A Republican lawmaker is proposing a gradual removal of the state sales tax on food, paid for by an increase in the overall sales tax rate.
The proposal, sponsored by Sen. Gerald Dial, R-Lineville, would reduce the four percent state sales tax on food by a percentage point a year, starting in 2012, before eliminating it entirely in 2015.
As the sales tax on food dwindled, the sales tax on other items would be increased by a quarter of a percentage point a year, until it reached five percent in 2015.
Dial said at a press conference Tuesday morning the proposal was “revenue neutral” and would not cost the Education Trust Fund any money. The senator, who represents a rural district in eastern Alabama, compared the proposal to legislation passed in the late 70s removing state sales taxes from prescription drugs.
“It’s wrong for the whole of the state,” Dial said. “The wrong thing is to tax necessities. You shouldn’t tax prescription drugs, which are a necessity, and you shouldn’t tax food, which is a necessity.”
Proposals to remove the sales tax from groceries have been common in the Legislature in recent years, but have generally failed to move. Rep. John Knight, D-Montgomery, has brought forward several proposals that would remove the sales tax on food and pay for it by allowing voters to decide whether to repeal an amendment allowing taxpayers to deduct federal income tax paid from their state taxes.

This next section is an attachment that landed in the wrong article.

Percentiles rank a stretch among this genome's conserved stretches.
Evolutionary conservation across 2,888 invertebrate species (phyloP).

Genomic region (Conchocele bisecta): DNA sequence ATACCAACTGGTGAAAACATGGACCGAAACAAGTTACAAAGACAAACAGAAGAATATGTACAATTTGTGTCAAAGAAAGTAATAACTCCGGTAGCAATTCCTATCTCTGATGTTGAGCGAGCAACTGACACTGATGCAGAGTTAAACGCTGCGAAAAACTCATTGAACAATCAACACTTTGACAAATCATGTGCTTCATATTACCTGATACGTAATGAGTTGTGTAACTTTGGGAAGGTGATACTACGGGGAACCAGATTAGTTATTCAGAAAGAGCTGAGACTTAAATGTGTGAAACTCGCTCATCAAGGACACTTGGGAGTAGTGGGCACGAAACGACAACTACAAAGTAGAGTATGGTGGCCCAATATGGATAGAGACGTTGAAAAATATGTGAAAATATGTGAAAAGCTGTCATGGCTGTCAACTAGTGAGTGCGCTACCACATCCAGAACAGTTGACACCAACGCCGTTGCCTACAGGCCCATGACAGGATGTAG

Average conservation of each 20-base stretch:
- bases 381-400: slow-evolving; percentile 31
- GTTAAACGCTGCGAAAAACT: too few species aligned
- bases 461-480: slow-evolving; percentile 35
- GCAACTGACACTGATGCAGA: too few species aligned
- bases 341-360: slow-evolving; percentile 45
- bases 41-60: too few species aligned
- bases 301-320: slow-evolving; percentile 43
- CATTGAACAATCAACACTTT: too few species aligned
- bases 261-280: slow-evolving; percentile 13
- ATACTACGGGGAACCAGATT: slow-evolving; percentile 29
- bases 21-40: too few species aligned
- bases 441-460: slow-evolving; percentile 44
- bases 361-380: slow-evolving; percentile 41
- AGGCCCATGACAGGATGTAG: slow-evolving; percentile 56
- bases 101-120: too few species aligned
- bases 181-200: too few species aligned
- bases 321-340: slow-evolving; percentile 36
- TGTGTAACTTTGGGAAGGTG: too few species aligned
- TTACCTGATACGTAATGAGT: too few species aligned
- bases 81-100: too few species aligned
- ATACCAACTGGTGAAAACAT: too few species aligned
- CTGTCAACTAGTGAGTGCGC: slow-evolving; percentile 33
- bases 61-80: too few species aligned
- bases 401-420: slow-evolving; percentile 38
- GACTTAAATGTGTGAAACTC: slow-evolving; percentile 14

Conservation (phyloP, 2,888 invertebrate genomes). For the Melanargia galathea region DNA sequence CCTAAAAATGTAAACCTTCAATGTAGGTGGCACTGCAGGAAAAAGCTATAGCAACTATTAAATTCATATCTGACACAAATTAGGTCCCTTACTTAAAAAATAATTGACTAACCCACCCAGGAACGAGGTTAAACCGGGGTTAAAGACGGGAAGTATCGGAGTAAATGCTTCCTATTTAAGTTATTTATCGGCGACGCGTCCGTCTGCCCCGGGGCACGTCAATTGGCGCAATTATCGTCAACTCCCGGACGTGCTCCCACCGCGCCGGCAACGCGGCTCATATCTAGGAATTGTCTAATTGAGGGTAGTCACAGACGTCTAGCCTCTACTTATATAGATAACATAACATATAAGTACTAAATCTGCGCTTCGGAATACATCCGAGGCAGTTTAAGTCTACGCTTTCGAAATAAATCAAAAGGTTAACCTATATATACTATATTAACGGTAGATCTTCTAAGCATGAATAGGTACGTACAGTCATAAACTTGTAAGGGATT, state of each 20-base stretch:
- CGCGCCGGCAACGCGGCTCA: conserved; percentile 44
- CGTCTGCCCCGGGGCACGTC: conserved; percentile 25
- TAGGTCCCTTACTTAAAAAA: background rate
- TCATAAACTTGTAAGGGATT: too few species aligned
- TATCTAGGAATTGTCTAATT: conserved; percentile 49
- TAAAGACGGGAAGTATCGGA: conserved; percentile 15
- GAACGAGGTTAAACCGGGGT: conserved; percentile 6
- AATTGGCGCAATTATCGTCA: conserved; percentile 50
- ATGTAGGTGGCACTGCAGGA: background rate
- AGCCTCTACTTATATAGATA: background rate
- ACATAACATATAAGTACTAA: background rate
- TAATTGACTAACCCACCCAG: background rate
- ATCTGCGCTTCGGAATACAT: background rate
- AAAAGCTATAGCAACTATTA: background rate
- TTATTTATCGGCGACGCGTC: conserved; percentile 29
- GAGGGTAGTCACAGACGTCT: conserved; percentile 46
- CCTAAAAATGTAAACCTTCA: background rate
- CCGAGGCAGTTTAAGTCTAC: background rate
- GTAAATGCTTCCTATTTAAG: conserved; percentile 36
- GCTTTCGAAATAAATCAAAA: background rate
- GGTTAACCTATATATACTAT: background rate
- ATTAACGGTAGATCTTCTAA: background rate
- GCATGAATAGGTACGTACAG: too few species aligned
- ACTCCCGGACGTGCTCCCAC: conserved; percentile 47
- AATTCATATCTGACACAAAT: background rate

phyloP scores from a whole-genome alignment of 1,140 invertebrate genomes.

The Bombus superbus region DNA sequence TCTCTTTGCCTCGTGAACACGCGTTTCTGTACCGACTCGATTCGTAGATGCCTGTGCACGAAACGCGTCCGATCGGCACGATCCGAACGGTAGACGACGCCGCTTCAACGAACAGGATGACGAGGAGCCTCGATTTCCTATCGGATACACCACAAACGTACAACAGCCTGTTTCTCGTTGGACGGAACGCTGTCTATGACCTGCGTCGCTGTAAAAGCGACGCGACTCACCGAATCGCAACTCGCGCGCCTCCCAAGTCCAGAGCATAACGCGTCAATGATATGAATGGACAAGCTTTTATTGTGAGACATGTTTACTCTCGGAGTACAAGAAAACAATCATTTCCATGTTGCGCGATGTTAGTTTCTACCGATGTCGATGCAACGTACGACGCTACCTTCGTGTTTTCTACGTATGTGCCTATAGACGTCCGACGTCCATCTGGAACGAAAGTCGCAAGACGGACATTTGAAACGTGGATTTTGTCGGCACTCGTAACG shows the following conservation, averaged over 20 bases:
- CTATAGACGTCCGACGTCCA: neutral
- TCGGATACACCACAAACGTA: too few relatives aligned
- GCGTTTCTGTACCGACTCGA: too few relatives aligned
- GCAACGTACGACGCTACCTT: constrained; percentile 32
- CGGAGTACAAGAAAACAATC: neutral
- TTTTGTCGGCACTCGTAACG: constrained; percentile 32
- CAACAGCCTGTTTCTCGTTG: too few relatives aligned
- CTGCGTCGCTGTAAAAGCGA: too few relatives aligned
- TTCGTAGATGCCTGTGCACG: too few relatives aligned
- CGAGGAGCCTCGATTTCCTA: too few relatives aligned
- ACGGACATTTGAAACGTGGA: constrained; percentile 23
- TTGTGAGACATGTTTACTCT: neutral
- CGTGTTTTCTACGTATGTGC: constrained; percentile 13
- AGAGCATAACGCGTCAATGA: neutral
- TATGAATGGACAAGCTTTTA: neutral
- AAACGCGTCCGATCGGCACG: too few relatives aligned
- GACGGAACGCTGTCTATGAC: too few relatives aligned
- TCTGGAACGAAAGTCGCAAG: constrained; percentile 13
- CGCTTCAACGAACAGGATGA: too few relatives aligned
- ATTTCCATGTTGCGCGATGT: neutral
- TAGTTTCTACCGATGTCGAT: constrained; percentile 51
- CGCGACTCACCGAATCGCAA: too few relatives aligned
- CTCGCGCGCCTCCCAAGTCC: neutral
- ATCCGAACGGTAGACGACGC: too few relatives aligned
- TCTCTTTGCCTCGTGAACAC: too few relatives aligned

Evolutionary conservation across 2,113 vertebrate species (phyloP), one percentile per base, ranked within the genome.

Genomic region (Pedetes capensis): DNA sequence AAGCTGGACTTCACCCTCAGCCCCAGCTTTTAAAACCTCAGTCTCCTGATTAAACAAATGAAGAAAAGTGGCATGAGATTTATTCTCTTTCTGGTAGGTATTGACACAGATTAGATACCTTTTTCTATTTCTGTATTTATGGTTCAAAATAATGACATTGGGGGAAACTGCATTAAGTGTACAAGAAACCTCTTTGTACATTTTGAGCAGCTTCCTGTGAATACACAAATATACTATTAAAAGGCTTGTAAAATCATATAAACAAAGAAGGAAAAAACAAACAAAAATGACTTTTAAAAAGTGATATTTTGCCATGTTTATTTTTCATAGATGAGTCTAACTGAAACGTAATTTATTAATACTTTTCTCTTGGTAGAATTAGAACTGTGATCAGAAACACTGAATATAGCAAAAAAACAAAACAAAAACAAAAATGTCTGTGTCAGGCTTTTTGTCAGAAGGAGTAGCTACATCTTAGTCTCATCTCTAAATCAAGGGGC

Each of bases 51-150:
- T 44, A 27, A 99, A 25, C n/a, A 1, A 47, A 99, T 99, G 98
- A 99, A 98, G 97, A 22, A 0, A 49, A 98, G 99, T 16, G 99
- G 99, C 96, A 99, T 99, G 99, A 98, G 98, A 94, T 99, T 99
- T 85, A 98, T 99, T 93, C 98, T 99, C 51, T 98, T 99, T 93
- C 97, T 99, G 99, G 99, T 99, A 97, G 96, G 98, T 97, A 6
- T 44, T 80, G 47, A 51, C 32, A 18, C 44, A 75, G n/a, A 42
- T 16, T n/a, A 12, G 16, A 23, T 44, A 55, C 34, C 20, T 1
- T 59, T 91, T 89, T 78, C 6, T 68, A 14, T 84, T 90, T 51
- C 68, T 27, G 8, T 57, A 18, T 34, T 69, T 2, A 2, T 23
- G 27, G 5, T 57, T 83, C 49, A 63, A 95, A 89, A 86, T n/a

The GOP has criticized the Knight approach, arguing it would be a tax increase. In 2009, Republicans proposed an income tax rebate for families below the poverty line to make up for sales taxes paid on groceries. Democrats said at the time the proposal did nothing for those families, who already qualified for food stamps.
State shoppers pay an average combined sales tax of 8.64 percent. An average family that spent $80 a week on groceries would save about $3.20 a week without the state sales tax, and about $166.40 a year.
Dial has drafted a bill that he said has not been filed. A press release announcing the legislation said Rep. Duwayne Bridges, R-Valley, was a co-sponsor of the legislation; however, Bridges, who sponsored the 2009 GOP proposal, said Tuesday that he had spoken with Dial about the proposal and did not support it.
“I was in agreement with him that something needs to be done,” he said. “However, after reviewing the bill, I see it would essentially be a tax increase.”
Dial argued at his press conference that businesses would benefit from consumers having more cash in their pocket. Dial cited an example of a $50 Thanksgiving dinner that would cost $2 less in taxes under his proposal. “The $2 I save on Thanksgiving dinner will be spent on Friday, on something other than food,” he said.
– posted by Brian Lyman